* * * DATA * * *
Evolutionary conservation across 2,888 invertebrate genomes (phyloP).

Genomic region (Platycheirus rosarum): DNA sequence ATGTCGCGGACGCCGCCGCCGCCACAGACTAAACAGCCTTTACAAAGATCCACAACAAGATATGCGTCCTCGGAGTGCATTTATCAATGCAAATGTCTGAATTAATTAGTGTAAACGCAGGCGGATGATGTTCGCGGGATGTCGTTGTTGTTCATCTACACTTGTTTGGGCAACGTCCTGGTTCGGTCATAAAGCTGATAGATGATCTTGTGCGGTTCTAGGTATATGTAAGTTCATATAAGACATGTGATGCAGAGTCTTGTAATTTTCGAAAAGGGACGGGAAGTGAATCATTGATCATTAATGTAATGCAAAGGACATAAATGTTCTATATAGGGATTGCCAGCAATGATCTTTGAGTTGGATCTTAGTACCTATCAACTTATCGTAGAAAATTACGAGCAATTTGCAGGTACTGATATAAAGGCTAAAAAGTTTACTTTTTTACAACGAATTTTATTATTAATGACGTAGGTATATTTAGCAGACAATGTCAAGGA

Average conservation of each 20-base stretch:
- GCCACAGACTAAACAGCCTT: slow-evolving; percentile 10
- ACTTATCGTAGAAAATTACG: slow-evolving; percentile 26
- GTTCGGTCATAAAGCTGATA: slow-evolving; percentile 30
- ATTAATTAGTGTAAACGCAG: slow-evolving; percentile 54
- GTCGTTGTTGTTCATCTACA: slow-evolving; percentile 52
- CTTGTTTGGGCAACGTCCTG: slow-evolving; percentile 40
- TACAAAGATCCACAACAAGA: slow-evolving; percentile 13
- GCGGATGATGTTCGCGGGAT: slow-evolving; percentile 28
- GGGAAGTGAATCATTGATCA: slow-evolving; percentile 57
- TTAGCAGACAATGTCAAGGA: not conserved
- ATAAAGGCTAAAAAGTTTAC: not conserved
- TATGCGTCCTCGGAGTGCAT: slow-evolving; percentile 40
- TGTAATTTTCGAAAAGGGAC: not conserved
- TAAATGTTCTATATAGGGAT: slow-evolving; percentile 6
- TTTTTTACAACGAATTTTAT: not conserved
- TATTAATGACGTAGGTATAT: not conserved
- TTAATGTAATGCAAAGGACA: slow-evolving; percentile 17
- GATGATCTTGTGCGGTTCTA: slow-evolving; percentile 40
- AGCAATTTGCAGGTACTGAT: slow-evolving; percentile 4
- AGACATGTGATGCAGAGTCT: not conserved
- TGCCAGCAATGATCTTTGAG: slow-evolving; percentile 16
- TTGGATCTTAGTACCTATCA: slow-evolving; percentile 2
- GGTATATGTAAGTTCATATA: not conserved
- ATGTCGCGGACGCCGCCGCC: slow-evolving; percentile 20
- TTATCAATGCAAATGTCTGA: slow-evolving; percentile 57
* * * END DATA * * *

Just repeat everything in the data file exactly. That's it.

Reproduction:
Evolutionary conservation across 2,888 invertebrate genomes (phyloP).

Genomic region (Platycheirus rosarum): DNA sequence ATGTCGCGGACGCCGCCGCCGCCACAGACTAAACAGCCTTTACAAAGATCCACAACAAGATATGCGTCCTCGGAGTGCATTTATCAATGCAAATGTCTGAATTAATTAGTGTAAACGCAGGCGGATGATGTTCGCGGGATGTCGTTGTTGTTCATCTACACTTGTTTGGGCAACGTCCTGGTTCGGTCATAAAGCTGATAGATGATCTTGTGCGGTTCTAGGTATATGTAAGTTCATATAAGACATGTGATGCAGAGTCTTGTAATTTTCGAAAAGGGACGGGAAGTGAATCATTGATCATTAATGTAATGCAAAGGACATAAATGTTCTATATAGGGATTGCCAGCAATGATCTTTGAGTTGGATCTTAGTACCTATCAACTTATCGTAGAAAATTACGAGCAATTTGCAGGTACTGATATAAAGGCTAAAAAGTTTACTTTTTTACAACGAATTTTATTATTAATGACGTAGGTATATTTAGCAGACAATGTCAAGGA

Average conservation of each 20-base stretch:
- GCCACAGACTAAACAGCCTT: slow-evolving; percentile 10
- ACTTATCGTAGAAAATTACG: slow-evolving; percentile 26
- GTTCGGTCATAAAGCTGATA: slow-evolving; percentile 30
- ATTAATTAGTGTAAACGCAG: slow-evolving; percentile 54
- GTCGTTGTTGTTCATCTACA: slow-evolving; percentile 52
- CTTGTTTGGGCAACGTCCTG: slow-evolving; percentile 40
- TACAAAGATCCACAACAAGA: slow-evolving; percentile 13
- GCGGATGATGTTCGCGGGAT: slow-evolving; percentile 28
- GGGAAGTGAATCATTGATCA: slow-evolving; percentile 57
- TTAGCAGACAATGTCAAGGA: not conserved
- ATAAAGGCTAAAAAGTTTAC: not conserved
- TATGCGTCCTCGGAGTGCAT: slow-evolving; percentile 40
- TGTAATTTTCGAAAAGGGAC: not conserved
- TAAATGTTCTATATAGGGAT: slow-evolving; percentile 6
- TTTTTTACAACGAATTTTAT: not conserved
- TATTAATGACGTAGGTATAT: not conserved
- TTAATGTAATGCAAAGGACA: slow-evolving; percentile 17
- GATGATCTTGTGCGGTTCTA: slow-evolving; percentile 40
- AGCAATTTGCAGGTACTGAT: slow-evolving; percentile 4
- AGACATGTGATGCAGAGTCT: not conserved
- TGCCAGCAATGATCTTTGAG: slow-evolving; percentile 16
- TTGGATCTTAGTACCTATCA: slow-evolving; percentile 2
- GGTATATGTAAGTTCATATA: not conserved
- ATGTCGCGGACGCCGCCGCC: slow-evolving; percentile 20
- TTATCAATGCAAATGTCTGA: slow-evolving; percentile 57